HOW BAD COULD IT GET?
If nothing is done to reduce expenses and there are no changes in current revenue trends, the City of Manteca will face deficits in the following upcoming fiscal years based on projections made by Finance Director Suzanne Mallory. The 2009-10 deficit will shrink to $2.5 million if measures now in place or being proposed take hold and there are no further revenue reductions.
2011-12 $15M to $16M
2012-13 $16M to $17M
* In millions of dollars
Manteca for years prided itself on being lean and mean.
The no holds barred examination of how the city does business that was ordered by the City Council in December brought up ways to combine duties, shift and reduce staffing to become even more efficient.
They even addressed things such as manual time cards that were costing the city tens of thousands of dollars a year more than an automatic timekeeping system would that relies on employee thumb scans.
Altogether, over $9 million in remaining fat and some muscle was cut.
Now the trick is to reduce more muscle without cutting to the bone as the city has another $2.5 million out of an original projected deficit of $11.3 million for the fiscal year starting July 1 to address. That number could balloon back up if the state follows through on a threat to “borrow” more property tax from local governments if the propositions don’t pass on the statewide ballot Tuesday and property tax revenues drop farther than the projected 15 percent. Manteca would have to fork over a minimum of $1.2 million should that happen.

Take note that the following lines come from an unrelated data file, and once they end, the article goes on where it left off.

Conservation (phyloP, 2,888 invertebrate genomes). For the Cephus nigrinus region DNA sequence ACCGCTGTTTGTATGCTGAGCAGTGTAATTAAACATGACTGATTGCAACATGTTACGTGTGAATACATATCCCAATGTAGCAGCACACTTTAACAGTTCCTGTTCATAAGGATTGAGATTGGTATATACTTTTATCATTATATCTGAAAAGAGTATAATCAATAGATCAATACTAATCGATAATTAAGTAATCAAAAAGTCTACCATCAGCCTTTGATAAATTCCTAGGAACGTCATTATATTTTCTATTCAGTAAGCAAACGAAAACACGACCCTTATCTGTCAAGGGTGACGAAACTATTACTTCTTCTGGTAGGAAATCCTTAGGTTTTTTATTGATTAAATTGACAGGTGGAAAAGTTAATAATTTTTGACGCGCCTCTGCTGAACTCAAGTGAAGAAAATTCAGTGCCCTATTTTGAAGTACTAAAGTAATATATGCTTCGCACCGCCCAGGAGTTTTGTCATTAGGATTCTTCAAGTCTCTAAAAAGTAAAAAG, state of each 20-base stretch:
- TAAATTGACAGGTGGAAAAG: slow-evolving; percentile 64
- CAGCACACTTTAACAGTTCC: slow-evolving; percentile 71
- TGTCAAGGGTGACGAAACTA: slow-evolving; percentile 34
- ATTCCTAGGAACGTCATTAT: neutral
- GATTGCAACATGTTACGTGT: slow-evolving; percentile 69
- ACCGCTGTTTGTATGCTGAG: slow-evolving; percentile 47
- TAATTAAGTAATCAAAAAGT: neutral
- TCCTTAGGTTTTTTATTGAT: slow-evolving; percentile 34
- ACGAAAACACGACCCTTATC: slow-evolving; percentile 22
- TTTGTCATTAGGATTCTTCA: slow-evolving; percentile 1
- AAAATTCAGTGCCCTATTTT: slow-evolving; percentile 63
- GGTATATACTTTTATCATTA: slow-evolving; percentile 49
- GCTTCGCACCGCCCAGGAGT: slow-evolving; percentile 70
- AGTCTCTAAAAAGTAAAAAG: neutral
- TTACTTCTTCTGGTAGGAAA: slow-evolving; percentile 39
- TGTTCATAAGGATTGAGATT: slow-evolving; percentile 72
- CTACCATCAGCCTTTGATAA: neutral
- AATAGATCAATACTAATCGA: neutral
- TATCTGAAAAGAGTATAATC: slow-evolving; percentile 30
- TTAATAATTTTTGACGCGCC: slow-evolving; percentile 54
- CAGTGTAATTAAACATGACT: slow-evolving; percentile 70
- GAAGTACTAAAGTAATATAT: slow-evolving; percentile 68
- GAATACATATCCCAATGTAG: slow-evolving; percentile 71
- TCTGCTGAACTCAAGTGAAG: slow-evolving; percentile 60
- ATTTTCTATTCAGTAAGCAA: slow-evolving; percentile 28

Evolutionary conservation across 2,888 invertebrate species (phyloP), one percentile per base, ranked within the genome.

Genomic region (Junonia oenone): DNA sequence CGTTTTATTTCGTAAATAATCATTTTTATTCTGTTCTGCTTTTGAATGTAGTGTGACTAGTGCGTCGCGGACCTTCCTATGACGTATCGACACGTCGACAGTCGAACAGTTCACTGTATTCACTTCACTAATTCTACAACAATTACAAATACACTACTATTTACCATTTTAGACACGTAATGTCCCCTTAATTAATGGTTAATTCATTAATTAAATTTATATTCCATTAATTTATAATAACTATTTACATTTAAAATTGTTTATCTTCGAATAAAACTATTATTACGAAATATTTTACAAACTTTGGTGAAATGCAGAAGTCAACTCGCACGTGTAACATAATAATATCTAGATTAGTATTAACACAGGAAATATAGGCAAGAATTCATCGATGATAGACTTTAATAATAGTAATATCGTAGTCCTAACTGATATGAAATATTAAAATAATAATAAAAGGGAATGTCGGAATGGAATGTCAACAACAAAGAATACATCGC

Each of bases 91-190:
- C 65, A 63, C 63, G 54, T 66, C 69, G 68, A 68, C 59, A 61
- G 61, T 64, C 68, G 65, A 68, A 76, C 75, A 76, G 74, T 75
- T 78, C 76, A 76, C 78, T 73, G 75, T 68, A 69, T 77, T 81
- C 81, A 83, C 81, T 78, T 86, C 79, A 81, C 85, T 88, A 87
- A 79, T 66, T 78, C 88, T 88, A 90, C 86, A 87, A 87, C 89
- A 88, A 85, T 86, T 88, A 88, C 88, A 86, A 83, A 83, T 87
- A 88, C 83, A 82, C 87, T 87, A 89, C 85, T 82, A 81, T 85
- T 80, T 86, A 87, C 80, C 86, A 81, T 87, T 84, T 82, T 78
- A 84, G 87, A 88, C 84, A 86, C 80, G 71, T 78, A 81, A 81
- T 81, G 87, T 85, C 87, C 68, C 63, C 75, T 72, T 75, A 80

City leaders have repeatedly noted that the impact in services by freezing 44 positions or 14 percent of the municipal workforce won’t be noticeable to most people at first. Additional cuts, however, will have a significant impact on service levels.
The next steps the council may have to take based on discussions at Thursday’s budget workshop include:
•adopting a formal budget in September or October instead of July 1 as sales tax and property tax information is not yet in. Those two revenue sources account for 50 percent of the general fund budget.
•adopting a continuing resolution to allow the city to keep paying its bills after July 1 without a budget.
•declaring a fiscal emergency.
•possible inter-fund borrowing to be repaid with interest in a bid to minimize reductions in service levels.
•possibly trying to reopen or add side letters to memorandums of understands with employee groups regarding raises and other employment costs.
•taking over landscape maintenance districts.
•establishing a special revenue fund for development services to assure those paying fees they are not being overcharged.
•implementation of a matrix fee study to recoup money the city is legally entitled to receive for providing services.
•continuing to have all departments evaluate budget requests for even more reductions.